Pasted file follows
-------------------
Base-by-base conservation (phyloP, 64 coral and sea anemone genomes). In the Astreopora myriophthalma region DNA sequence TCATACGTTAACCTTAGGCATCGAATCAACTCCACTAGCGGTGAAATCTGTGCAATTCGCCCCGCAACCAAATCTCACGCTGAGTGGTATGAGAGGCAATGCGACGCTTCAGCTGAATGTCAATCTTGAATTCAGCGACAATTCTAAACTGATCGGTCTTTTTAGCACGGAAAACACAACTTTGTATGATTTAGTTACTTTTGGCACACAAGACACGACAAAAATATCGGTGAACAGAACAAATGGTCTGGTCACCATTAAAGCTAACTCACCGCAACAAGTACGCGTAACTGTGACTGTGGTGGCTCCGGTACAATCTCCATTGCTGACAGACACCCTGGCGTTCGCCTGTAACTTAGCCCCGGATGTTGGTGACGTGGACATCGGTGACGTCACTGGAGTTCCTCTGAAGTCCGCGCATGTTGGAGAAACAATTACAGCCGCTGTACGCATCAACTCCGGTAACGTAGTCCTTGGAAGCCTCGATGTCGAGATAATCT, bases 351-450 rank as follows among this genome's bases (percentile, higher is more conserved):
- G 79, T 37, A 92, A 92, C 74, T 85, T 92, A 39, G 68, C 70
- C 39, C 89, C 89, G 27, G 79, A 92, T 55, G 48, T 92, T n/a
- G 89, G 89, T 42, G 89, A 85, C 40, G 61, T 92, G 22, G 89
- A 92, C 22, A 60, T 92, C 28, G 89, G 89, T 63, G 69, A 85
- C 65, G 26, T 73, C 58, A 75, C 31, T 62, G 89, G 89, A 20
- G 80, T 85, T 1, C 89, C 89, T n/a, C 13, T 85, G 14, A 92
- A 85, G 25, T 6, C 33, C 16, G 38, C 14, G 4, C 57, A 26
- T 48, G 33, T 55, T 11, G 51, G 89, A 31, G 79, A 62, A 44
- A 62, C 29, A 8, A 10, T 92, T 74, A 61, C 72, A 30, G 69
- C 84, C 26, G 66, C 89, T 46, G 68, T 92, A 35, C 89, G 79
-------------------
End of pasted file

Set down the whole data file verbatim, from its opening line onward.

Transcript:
Base-by-base conservation (phyloP, 64 coral and sea anemone genomes). In the Astreopora myriophthalma region DNA sequence TCATACGTTAACCTTAGGCATCGAATCAACTCCACTAGCGGTGAAATCTGTGCAATTCGCCCCGCAACCAAATCTCACGCTGAGTGGTATGAGAGGCAATGCGACGCTTCAGCTGAATGTCAATCTTGAATTCAGCGACAATTCTAAACTGATCGGTCTTTTTAGCACGGAAAACACAACTTTGTATGATTTAGTTACTTTTGGCACACAAGACACGACAAAAATATCGGTGAACAGAACAAATGGTCTGGTCACCATTAAAGCTAACTCACCGCAACAAGTACGCGTAACTGTGACTGTGGTGGCTCCGGTACAATCTCCATTGCTGACAGACACCCTGGCGTTCGCCTGTAACTTAGCCCCGGATGTTGGTGACGTGGACATCGGTGACGTCACTGGAGTTCCTCTGAAGTCCGCGCATGTTGGAGAAACAATTACAGCCGCTGTACGCATCAACTCCGGTAACGTAGTCCTTGGAAGCCTCGATGTCGAGATAATCT, bases 351-450 rank as follows among this genome's bases (percentile, higher is more conserved):
- G 79, T 37, A 92, A 92, C 74, T 85, T 92, A 39, G 68, C 70
- C 39, C 89, C 89, G 27, G 79, A 92, T 55, G 48, T 92, T n/a
- G 89, G 89, T 42, G 89, A 85, C 40, G 61, T 92, G 22, G 89
- A 92, C 22, A 60, T 92, C 28, G 89, G 89, T 63, G 69, A 85
- C 65, G 26, T 73, C 58, A 75, C 31, T 62, G 89, G 89, A 20
- G 80, T 85, T 1, C 89, C 89, T n/a, C 13, T 85, G 14, A 92
- A 85, G 25, T 6, C 33, C 16, G 38, C 14, G 4, C 57, A 26
- T 48, G 33, T 55, T 11, G 51, G 89, A 31, G 79, A 62, A 44
- A 62, C 29, A 8, A 10, T 92, T 74, A 61, C 72, A 30, G 69
- C 84, C 26, G 66, C 89, T 46, G 68, T 92, A 35, C 89, G 79